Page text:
A Parallel Universe Where FIEM Wasn't Gutted


It’s time to push back against this lazy narrative that puts the entire blame for Venezuela’s economic chaos at the feet of falling oil prices. It’s non-sense.

As Daniel Pratt put it, Venezuela had the institutions it needed to prepare for a fall in oil prices. The main one was called FIEM and it was a Macroeconomic Stabilization Fund designed very specifically to prvent situations like the one we have today, by saving any windfall oil income above the average for the last five years in a rainy-day fund.

Pratt’s post made me think: well what would’ve happened if Chávez had just followed the FIEM rules? How much money would the Venezuelan state be sitting on if it had just left good-enough-alone and followed the rule it inherited?

Image 1 - Spot vs. 5-year Average

Under FIEM rules, the whole blue area above that red line ought to have been set aside for a rainy day. (The brief period in 2009 when the red line was above the blue area was one time when we could’ve made up the shortfall with money from the fund.)

So exactly how much money should be in FIEM, but isn’t? For the answer, you gotta click through to my Guest Post over on BeyondBRICS [free, but registration required.]


  1. I simply love that chart. Oil prices didn’t collapse on the chavistas, but quite the contrary, they saw amazing growth in the oil price throughout the past 15-16 years.

    Imagine you take away the blue bit and just show the red line and call a friend over and say “Dude, I make 96% of my income from selling chocolate cakes, and look at how the price of chocolate cakes has gone in the past 15 years”. Your friend would be getting the champagne ready!

  2. Superb. Although too lazy and innumerate to do the calculations myself, I had a feeling that the missing FIEM money was probably of the same order of magnitude as the pile of cash Marea Socialista (http://6topoderweb.com/2.0/1/2654/investigacin-de-marea-socialista-encontr-fuga-de-usd-259000-millones) calculates was lost to corruption and capital flight due to the barmy exchange system.

    I’ve no idea whether their figure stands up to scrutiny, but one assumes it’s not too far wrong, given that Giordani estimated $20bn or so was stolen in just one year. In other words, it’s even worse than you describe. Because if the government had spent the money on something useful (hospitals, roads, schools) we’d at least have $200bns-worth or so more infrastructure. Instead, most of the money went on private jets, castles in Spain and fancy parties for the oligarchs.

  3. Humans take the lazy narrative over admitting they were responsible for or complicit in an awful, tragic mistake, every time.

  4. The graph is great and robustly explanatory !! two things are missing from the graph , the volume and kind of oil now being produced and sold at regular market prices and the great increase in govt indebtedness!!

  5. Well, of course. I mean, is obvious that the direct cause is the fall of the oil prices. But is also obvious that the reason that is the direct cause is the building of a whole system absolutely dependent on very high oil prices, and one that was not even working well with those.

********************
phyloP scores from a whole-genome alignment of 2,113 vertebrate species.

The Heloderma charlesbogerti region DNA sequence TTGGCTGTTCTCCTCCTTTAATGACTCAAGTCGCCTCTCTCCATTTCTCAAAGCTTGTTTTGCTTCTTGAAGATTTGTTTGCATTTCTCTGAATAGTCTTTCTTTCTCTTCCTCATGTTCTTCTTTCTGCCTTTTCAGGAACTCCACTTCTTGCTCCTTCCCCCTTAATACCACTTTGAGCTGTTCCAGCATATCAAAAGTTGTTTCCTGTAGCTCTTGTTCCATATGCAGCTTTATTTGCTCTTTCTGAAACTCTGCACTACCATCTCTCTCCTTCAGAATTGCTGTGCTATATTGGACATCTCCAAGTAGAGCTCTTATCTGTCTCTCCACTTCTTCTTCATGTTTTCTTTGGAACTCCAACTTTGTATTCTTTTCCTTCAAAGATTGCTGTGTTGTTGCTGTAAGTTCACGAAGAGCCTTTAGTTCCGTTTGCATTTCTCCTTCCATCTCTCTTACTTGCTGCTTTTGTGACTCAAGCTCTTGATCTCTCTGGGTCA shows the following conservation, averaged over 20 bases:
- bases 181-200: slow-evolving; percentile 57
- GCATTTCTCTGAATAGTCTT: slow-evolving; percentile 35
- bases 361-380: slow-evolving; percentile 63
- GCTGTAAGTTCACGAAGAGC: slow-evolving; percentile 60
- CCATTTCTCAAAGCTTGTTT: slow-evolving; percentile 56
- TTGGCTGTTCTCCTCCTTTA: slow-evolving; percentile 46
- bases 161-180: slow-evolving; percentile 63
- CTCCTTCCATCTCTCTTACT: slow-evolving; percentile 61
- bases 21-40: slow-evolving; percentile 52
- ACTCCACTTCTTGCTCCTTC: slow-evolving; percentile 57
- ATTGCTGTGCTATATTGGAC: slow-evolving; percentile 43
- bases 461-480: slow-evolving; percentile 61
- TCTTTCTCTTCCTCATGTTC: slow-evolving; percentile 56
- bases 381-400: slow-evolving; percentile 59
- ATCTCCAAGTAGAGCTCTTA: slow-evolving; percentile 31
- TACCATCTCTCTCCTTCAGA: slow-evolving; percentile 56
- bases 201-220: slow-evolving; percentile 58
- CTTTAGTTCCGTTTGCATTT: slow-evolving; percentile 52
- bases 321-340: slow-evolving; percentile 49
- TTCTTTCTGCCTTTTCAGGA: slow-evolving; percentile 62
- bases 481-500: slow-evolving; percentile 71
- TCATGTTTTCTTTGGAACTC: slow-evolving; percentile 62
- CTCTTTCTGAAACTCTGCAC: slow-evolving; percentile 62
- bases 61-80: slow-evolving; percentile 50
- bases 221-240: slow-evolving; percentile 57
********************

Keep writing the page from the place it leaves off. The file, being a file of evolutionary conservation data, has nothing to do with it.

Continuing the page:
The sun may have melted Icarus’s wings, but not following his father advice was the real problem

  6. Toro,

    A technical question: how is Venezuela’s foreign debt calculated? Where did your 108 billion come from? I get different figures every time I try to find out how much is it.

    Same with GDP.

      • To be brutally honest, I think China is the key to everything at this point.

        They view their dealings with Venezuela as an investment in the resources, not in the country nor necessarily the inherent return rate on the disbursed cash. They want to maintain access to the resources.

        Their magnanimity was less about helping Venezuela’s difficult financial position rather than ensuring their oil will be available down the road. Why get something at a 10-15% discount when you can wait and get it for 40-50% and come off looking like nice guys in the process?

        I think when the parliamentary elections come (if they do…), they will float more cash at that time to Chavismo, Inc. They know that Maduro can survive until that point through creative financing that we have been seeing, or through adjustments, (which will probably never happen). I believe they will support the regime if it looks like Maduro might lose and an opposition AN takes over which could lead to all sorts of questions about the legality of the Chinese loans, business ventures, bids on fields, etc. If it jeopardizes the investment and Maduro (or Delcy *sigh*) indicates that the Chinese may lose everything, they’ll back Maduro as they did Chavez. Given the Chinese are currently in the position to hear only a single side of the Venezuela story, well…guess how that will turn out.

        Someone from the opposition should be approaching the Chinese and assuring them that they will have at least some protection. The Chinese may not back the opposition, but denying Maduro, Cabello and the others the Chinese and their deep pockets would go a long, long way to throwing a monkey wrench into the coming election cycle.

        Just my two bolos on the Chinese.

  7. Not to state the obvious, but in that universe, Chavez did not get reelected because he didn’t have enough cash to buy his supporters affections and loyalty, thus never arriving at this point of economic disaster.

    • In that universe, the wax doll would have paid the full punishment for his coup, sitting in Yare during 30 years like the law dictated, along with all his cronies.

  8. BTW Quico, imagine that was in the FIEM, the Bolivar would be at 2.5-3 per $ and we would all be bitching that everything is so expensive in Venezuela

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